‘Music can be about collective issues’
Tuesday 22nd November 2016
Singer-songwriter CALUM BAIRD tells Bob Oram about the message he’s trying to get across in his new single
IT’S been a busy 12 months for Calum Baird.
After graduating earlier in the year, his album No Right Turn was nominated for Scottish Album of 2016 and he’s been on the road non-stop, including well-received appearances at the Avante festival in Portugal.
Baird revels in tales of appearing with artists he admires like David Rovics in his home city Edinburgh — “an honour and an inspiration to young singers like myself looking to write and sing political music” — and The Blockheads in Paisley on bonfire night.
“I played a really anti-fascist and leftwing set which went down really well with their crowd — even if I was getting it a bit tight for my Edinburgh accent!”
The momentum hasn’t slackened, with 25 gigs slated before the end of the year. And he’s just released new single I Still Believe in an Alternative. Nominally a Christmas single, this is no Sladesque festive romp.
A deeply political writer, Baird is all about reflecting momentous times, with a crisis engulfing Western capitalism — Brexit, Trump, the Ceta treaty, the return of far-right politics to the mainstream across Europe and wars in the Middle East still raging.
“The song is about the end of the cold war and how capitalism was supposedly going to take care of us all peacefully, yet this never came to fruition,” he tells me.
“Irrespective of who won the vote on November 8, there’d still be the constant political and economic crises thrown up by this system.
“But there is an alternative to the barbarity capitalism has created.
In the US election, neither Trump nor Clinton addressed the serious issues facing the US and the world such as war, TPP, vast social and political inequality and, crucially, the system at the heart of it all.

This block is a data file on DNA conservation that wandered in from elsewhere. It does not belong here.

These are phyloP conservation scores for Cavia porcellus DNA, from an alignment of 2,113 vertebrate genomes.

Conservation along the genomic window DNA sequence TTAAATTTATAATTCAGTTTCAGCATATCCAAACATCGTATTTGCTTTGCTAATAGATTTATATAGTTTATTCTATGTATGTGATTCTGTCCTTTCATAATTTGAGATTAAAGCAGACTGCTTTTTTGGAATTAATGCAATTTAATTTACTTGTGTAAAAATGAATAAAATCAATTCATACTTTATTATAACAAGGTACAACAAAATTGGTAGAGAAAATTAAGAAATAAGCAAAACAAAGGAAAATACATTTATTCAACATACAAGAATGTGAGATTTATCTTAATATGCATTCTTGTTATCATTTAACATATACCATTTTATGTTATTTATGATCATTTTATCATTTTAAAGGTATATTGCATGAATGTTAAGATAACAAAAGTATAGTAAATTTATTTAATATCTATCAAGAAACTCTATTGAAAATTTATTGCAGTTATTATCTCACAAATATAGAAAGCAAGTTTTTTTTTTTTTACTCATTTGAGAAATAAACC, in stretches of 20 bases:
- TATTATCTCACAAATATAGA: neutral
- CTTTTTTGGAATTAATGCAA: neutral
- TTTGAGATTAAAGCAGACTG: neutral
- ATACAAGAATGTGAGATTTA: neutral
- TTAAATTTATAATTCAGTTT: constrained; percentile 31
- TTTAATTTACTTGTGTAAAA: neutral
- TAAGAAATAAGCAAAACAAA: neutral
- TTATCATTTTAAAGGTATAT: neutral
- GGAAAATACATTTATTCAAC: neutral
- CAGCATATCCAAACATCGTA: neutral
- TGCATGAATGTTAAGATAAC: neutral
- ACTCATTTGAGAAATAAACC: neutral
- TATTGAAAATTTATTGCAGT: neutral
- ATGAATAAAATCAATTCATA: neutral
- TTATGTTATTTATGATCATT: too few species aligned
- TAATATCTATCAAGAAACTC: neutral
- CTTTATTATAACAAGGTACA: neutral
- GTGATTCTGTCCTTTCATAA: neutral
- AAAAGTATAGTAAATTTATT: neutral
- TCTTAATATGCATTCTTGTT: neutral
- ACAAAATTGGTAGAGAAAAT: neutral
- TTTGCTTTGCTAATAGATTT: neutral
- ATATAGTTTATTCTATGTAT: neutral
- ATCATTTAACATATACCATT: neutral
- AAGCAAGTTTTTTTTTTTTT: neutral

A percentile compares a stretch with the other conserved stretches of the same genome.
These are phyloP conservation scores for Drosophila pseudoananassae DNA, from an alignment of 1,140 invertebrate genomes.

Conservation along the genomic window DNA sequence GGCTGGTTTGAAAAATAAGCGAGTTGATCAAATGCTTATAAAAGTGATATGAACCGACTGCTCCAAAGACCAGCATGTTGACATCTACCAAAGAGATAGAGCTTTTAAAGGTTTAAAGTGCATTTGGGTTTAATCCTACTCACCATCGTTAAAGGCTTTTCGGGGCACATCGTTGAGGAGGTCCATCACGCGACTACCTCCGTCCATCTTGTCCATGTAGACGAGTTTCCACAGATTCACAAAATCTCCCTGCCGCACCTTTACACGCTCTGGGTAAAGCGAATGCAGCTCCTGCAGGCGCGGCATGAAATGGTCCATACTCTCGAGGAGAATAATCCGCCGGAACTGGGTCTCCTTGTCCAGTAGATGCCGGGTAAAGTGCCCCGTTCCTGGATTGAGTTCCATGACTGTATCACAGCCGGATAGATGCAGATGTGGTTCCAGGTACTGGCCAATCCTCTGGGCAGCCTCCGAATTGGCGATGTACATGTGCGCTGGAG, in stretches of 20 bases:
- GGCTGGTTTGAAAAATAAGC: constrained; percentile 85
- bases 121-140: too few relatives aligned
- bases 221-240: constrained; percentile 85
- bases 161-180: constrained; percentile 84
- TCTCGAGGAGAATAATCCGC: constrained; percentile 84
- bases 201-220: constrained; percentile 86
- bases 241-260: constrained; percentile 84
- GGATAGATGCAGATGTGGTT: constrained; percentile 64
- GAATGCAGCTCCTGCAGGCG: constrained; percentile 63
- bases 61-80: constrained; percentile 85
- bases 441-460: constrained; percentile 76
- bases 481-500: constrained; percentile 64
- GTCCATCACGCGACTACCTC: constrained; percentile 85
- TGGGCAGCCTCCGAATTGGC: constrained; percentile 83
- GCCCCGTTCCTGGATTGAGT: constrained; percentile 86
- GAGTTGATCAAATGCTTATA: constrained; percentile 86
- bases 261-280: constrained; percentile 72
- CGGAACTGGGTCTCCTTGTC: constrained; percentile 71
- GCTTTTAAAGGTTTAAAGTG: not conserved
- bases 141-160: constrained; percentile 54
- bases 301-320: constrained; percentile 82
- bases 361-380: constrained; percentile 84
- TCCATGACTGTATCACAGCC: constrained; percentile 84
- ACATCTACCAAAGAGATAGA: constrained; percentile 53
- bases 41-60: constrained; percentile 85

“In this atmosphere of intense political flux, I felt it was important to put out a song that shows that music can be about collective issues like politics or the economy, rather than just simply personal ones like the usual sentimental dross at this time of year.”
He certainly does that, with a clever but sparse guitar and harmonica accompaniment and a harsh vocal production complementing lyrics which set out the stall from the off: “Here we are living with boom and bust/ Champagne for them while the rest of us rust.”
And the changing chorus to each verse raises the lyrical stakes: “I still believe in an alternative to a world of bullets and bombs/and this Earth is treated like a weapon fair/but is the only home we have to share,” he sings on one of them.
This is a song that grows with each listen. Released the day after the warmonger Trump was elected US president, it’s a wonderful anecdote to the triumphalism and fake hope of the victor, while giving optimism for a better world.
It ends on the line: “No more will be reap the whirlwinds of poverty, when we spurn the dust to claim the prize.”
Next year is likely to be as busy for Baird as this. He’s playing at a festival in Madrid commemorating the International Brigades in February, then at the Festival of Music and Politics in Berlin a week later before performing at the Edinburgh May Day rally with the usual tour around the Scottish scene in between.
Baird is well worth catching live and, on the basis of his single, any new recordings will be well worth a listen in future too.
For more information on Calum Baird’s recordings and tour dates, go to: calumbaird.com and Twitter @CalumBairdSongs.